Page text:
The game required a curious playing deck consisting of 365 cards (with a wild card thrown in for leap years). Its four suits distinguished the deck, each representing one of the four elements: earth, air, fire and water. On the cards within each suit, specific weather conditions such as thunderstorms or clear, blue skies were depicted. But these magical cards were more than just pretty picture. As they were selected in the game, each image exuded its unique sounds, sensations and smells!
A dealer was appointed to divide this enormous deck into 12 stacks of cards, corresponding to the months of the year. From those stacks, he then dealt each player 12 cards. The remaining cards were tossed into a barrel and shuffled so that they could be reassembled into one large stack at the center of the ornately carved table.
The rules of the game decreed that neither the Lion nor the Lamb were to see each others hand, but were to select cards in turn from the center stack, rejecting unwanted cards back into the barrel for next years game. Then, by means of dealing, trading and bluffing (if necessary), each player must build a complete hand of 31 cards (corresponding to Marchs 31 days) whose suits and weather conditions matched their own meteorological vision.
If the Lion expected to win, his hand must consist of 31 cards depicting only fierce weather conditions; while the Lamb would need to collect 31 cards displaying only fair weather symbols for her victory. The first player to collect a complete hand would win the honor of deciding whether March came in like a Lion and went out like a Lamb, or vice versa! Although the weather was enigmatically commanded by the powers that be, ancient wisdom held that this annual match exerted its own mysterious influence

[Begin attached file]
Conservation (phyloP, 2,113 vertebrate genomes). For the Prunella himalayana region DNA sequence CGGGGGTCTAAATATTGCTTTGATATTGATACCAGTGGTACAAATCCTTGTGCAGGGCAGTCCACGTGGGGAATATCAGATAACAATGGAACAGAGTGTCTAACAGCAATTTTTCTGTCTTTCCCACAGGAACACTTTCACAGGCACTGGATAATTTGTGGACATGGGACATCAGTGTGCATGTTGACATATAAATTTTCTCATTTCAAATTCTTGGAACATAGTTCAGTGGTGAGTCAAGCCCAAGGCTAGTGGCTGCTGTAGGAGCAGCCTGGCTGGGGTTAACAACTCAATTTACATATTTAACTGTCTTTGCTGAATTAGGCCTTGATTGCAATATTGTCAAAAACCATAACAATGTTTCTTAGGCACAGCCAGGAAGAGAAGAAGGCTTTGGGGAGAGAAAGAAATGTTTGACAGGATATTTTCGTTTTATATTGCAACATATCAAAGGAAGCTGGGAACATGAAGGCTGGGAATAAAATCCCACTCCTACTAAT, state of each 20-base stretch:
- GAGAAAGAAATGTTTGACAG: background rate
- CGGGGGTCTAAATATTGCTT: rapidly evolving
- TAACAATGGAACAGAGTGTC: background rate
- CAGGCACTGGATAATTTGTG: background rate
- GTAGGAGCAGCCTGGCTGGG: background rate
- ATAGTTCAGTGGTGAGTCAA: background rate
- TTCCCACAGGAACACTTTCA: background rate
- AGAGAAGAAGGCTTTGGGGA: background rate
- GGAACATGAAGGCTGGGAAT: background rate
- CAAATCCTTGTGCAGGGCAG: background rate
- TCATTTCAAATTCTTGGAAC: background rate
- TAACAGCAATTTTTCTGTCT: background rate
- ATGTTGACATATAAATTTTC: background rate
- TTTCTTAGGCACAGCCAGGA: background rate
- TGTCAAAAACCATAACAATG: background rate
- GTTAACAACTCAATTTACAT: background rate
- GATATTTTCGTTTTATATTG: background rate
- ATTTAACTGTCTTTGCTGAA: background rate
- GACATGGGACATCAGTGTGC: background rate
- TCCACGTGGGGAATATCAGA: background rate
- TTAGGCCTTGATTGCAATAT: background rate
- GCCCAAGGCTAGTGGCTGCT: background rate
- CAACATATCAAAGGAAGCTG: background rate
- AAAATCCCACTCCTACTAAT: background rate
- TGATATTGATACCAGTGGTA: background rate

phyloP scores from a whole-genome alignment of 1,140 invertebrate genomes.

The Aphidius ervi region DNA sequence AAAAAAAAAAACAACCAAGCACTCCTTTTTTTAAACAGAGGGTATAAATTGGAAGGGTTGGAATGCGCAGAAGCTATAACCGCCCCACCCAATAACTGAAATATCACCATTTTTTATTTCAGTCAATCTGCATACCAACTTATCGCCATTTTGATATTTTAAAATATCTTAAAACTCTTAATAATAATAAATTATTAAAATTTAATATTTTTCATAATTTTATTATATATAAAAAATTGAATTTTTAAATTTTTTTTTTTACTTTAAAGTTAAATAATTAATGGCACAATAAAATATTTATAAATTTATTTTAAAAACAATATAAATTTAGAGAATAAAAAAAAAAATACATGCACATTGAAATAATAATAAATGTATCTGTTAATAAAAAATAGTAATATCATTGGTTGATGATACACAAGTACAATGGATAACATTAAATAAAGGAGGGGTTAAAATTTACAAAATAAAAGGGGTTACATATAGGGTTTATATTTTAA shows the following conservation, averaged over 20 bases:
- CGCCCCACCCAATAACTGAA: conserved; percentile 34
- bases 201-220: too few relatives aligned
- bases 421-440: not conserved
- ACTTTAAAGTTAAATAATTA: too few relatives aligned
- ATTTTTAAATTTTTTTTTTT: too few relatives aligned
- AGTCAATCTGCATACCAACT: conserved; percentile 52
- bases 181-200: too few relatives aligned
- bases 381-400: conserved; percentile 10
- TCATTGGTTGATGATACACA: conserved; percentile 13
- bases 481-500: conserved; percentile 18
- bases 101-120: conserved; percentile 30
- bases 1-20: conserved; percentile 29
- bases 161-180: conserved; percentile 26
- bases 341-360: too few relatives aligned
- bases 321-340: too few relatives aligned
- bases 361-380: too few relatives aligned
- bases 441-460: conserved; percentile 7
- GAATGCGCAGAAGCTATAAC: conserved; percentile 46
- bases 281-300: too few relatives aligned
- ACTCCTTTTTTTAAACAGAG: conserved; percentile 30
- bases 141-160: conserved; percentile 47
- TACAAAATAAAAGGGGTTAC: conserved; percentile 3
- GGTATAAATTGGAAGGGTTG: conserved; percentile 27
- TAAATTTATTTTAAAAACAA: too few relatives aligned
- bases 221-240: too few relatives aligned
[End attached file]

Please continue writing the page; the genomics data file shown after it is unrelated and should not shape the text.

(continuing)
The large hall of the Inn was crowded with spectators and speculators proclaiming their wagers and noisily debating the fate of March. Among these were the weather vanes Rooster, the Groundhog, the Dove and the Monkey. By virtue of their special interests in the resolution of the match, the four were permitted to surround the principal players.
The Rooster, having abandoned his weathervane for this event, desperately hoped for an early spring in March. He was a proud fellow, but he was exhausted after a long winter of announcing early sunrises and taming temperamental winds. An early spring would allow him to do his tasks a wee bit later in the morning. And so he crowed enthusiastically for the Lamb.
The Dove cooed for the Lamb, too. As the messenger whose task was to let other birds know when the ice and snow would end, Doves sentiments were also personal; she dearly missed all of her friends who flew south for the winter.
The Groundhog, charged with predicting the fate of winter for humans, had grumpily crept out of his burrow for this game, grunting in favor of the Lion. He wished to enjoy his winter nap for just a little longer.
And the Monkey, gifted with a special knowledge of the language of plants and trees, was entrusted with bearing the tidings of spring to jungles and forests everywhere. In recognition of her intelligence, she was appointed to act as dealer. This obliged her to remain neutral, though she secretly hoped for an early spring. There was nothing she liked better than swinging lazily on a thick vine and munching an early crop of mangoes.